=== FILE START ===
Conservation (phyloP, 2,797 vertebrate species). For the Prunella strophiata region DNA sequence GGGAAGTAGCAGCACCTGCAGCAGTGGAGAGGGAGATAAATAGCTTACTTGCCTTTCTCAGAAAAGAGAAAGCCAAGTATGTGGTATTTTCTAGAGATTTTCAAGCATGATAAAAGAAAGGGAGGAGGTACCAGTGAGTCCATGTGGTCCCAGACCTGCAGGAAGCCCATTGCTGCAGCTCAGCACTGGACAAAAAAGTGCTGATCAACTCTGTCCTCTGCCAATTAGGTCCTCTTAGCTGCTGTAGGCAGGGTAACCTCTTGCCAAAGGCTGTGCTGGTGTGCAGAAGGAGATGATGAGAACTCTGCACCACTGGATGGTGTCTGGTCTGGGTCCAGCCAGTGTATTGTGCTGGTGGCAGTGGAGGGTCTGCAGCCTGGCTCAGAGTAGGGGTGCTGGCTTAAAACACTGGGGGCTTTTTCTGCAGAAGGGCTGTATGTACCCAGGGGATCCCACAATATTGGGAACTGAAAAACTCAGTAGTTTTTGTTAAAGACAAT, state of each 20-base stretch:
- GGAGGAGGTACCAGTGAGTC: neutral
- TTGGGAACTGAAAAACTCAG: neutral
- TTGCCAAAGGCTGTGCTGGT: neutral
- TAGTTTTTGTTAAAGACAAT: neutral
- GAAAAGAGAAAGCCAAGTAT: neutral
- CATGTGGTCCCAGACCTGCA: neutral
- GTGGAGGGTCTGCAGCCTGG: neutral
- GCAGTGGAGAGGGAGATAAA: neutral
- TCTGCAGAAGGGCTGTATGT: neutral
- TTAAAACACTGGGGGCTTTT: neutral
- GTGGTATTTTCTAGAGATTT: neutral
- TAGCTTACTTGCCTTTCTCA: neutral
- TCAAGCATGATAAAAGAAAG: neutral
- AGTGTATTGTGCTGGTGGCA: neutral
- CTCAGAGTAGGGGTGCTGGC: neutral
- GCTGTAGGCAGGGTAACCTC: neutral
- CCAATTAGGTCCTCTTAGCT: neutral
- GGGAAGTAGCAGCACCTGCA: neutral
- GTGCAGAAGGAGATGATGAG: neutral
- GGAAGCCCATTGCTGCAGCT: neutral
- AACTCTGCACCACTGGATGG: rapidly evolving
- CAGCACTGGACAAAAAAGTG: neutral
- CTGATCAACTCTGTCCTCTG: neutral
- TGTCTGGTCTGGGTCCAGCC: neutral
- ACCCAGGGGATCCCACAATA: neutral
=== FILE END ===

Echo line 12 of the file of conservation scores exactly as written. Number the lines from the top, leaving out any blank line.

- GTGGTATTTTCTAGAGATTT: neutral